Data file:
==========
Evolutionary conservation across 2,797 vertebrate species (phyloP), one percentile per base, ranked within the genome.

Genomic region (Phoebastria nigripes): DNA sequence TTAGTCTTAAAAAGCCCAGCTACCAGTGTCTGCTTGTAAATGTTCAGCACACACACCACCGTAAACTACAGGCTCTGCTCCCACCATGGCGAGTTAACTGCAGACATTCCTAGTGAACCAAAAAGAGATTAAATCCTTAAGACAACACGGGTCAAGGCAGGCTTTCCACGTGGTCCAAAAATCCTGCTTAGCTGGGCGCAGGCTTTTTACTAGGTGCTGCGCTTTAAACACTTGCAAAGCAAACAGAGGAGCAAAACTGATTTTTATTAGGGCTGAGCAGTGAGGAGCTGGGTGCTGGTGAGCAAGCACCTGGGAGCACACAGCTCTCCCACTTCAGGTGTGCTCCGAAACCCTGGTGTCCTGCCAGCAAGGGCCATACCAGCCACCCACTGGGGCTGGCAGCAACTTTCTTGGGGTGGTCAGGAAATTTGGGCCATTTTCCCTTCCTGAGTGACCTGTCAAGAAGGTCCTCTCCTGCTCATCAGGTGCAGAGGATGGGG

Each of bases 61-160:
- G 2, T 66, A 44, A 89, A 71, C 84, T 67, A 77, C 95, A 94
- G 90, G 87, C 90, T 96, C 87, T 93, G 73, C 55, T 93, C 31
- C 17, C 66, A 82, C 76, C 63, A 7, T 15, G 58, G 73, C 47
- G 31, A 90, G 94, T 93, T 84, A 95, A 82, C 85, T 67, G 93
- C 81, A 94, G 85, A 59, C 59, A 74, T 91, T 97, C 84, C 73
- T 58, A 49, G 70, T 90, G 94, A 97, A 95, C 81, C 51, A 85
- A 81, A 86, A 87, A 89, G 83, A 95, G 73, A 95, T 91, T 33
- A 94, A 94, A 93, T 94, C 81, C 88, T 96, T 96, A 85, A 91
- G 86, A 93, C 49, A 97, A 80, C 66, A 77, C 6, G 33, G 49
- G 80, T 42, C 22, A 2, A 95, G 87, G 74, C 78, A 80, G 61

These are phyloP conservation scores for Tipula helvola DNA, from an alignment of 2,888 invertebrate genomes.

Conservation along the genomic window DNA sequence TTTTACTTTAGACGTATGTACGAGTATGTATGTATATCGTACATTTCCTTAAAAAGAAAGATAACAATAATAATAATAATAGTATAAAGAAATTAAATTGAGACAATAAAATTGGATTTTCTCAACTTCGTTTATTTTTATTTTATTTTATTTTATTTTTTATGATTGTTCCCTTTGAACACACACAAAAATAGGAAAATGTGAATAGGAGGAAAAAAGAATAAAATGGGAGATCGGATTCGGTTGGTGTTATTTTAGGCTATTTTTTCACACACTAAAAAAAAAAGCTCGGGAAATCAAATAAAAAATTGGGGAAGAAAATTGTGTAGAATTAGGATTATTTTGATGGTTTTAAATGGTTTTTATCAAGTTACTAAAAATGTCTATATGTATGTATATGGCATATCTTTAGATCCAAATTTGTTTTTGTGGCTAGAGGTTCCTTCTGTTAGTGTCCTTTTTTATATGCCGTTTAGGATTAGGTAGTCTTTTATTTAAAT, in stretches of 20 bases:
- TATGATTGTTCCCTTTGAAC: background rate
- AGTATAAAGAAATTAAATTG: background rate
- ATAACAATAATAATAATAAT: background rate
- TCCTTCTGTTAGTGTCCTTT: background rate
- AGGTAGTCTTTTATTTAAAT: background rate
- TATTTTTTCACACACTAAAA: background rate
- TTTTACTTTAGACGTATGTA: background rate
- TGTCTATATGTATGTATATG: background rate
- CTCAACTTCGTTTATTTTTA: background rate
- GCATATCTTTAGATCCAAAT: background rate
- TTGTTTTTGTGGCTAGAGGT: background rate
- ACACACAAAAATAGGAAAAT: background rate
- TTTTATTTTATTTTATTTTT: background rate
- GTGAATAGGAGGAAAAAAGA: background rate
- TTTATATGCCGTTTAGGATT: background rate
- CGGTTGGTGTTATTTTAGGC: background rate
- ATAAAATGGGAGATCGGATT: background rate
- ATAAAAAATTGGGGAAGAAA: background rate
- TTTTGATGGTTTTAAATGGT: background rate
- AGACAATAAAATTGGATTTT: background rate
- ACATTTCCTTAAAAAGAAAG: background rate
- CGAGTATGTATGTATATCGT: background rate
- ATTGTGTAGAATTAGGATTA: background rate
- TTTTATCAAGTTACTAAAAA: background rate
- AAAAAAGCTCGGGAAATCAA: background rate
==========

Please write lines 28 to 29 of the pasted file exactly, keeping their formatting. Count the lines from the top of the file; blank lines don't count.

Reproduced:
- TTTTATTTTATTTTATTTTT: background rate
- GTGAATAGGAGGAAAAAAGA: background rate